Clark Terry (center) at the Special Merit Awards Ceremony & Nominees Reception in 2010
Photo: Charley Galley/WireImage.com
Jazz Trumpeter Clark Terry Dies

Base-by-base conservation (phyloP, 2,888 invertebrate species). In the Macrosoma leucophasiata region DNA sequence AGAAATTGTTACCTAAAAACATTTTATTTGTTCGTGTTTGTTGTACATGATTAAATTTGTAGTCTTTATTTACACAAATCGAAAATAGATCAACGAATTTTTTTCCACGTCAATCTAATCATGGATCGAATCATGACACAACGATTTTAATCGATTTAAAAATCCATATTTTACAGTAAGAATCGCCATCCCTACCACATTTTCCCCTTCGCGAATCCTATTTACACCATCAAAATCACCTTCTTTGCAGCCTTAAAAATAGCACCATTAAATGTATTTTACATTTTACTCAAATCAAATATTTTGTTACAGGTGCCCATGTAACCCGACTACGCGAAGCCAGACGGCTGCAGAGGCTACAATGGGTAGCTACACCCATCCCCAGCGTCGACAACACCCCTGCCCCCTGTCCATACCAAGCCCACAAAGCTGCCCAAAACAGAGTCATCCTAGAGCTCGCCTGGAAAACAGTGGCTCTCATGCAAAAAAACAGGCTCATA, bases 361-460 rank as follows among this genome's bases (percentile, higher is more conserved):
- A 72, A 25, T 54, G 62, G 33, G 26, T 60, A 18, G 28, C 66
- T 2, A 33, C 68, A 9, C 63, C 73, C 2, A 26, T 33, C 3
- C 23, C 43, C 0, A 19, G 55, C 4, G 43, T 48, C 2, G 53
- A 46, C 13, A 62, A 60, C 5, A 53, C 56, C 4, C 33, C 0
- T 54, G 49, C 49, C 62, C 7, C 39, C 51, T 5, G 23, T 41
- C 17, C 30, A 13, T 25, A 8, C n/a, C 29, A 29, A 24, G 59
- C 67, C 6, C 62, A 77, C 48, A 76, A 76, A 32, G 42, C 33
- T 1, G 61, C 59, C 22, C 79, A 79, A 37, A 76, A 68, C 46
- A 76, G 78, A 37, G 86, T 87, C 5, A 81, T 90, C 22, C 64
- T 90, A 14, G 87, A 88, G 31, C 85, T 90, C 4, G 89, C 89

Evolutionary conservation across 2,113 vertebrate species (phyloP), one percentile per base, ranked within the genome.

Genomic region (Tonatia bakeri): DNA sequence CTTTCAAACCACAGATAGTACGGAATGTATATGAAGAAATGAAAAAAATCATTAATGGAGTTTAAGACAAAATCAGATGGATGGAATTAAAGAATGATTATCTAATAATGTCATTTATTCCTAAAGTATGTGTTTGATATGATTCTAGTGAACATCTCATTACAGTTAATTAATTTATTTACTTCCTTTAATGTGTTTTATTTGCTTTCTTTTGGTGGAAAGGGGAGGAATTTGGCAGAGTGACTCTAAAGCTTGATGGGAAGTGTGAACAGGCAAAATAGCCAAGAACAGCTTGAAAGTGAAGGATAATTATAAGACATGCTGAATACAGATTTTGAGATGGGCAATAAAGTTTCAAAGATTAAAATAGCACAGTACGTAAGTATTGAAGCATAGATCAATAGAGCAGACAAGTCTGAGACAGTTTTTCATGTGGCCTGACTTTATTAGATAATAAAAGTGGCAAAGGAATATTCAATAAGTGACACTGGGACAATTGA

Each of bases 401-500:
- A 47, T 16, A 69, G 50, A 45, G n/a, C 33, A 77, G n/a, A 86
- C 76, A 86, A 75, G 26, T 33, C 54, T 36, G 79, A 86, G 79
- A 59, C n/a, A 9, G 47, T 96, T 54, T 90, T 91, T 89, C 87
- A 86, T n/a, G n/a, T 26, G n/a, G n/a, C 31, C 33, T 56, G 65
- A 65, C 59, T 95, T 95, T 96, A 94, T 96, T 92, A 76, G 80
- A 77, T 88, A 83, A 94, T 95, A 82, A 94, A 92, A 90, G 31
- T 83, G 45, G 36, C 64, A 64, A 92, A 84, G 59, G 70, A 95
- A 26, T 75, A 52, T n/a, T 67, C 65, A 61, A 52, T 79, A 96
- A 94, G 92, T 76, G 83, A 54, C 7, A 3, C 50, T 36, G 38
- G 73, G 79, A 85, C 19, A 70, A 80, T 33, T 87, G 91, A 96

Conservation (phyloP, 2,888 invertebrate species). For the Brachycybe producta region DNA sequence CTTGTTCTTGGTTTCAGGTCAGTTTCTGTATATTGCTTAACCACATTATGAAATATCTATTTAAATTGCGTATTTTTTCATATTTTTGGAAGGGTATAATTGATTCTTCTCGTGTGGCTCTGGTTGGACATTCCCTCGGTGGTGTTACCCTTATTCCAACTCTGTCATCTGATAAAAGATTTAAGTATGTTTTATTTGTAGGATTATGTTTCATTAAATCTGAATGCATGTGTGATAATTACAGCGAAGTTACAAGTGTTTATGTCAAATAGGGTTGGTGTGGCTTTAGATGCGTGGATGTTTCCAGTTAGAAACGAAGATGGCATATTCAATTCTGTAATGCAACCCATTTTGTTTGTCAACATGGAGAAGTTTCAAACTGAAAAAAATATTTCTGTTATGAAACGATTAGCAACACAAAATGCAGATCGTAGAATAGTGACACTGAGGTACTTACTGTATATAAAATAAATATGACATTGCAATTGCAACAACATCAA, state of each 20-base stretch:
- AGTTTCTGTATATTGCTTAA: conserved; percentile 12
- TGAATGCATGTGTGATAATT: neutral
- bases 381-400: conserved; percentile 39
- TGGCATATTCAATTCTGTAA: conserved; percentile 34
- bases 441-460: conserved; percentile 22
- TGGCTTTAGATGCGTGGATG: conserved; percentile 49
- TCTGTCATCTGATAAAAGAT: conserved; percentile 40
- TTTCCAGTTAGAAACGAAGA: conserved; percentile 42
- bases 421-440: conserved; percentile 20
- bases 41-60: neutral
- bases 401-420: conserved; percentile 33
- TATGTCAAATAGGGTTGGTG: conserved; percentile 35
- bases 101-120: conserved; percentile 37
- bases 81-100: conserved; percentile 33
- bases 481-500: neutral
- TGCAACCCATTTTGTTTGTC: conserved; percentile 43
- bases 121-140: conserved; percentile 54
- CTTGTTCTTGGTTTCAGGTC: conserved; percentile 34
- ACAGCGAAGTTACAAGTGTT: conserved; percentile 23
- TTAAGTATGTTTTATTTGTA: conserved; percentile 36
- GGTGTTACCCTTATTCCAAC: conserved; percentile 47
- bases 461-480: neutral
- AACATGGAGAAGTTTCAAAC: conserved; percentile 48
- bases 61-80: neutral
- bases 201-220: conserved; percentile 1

Influential jazz trumpeter Clark Terry died Feb. 21 in Pine Bluff, Ark., following complications from diabetes. He was 94. Over a career spanning more than seven decades, Terry was known as a first-rate session musician, accomplished sideman and bandleader. He collaborated with a variety of jazz luminaries, including Count Basie, Duke Ellington, Charles Mingus, and Thelonious Monk. He also served as a mentor to generations of jazz musicians, including fellow trumpeter Miles Davis and Quincy Jones. Terry received a 1964 GRAMMY nomination for Best Instrumental Jazz Performance — Small Group Or Soloist With Small Group for what became the signature recording of his career, "Mumbles," the first of four career GRAMMY nominations. As a member of the house band for "The Tonight Show Starring Johnny Carson" in the '60s, Terry became one of the first African-American musicians to hold a staff position at a television network. An advocate for music education, he served in advisory capacities for the International Association of Jazz Educators and Thelonious Monk Institute of Jazz. In 1991 Terry earned an NEA Jazz Masters fellowship. He was honored with a Recording Academy Lifetime Achievement Award in 2010.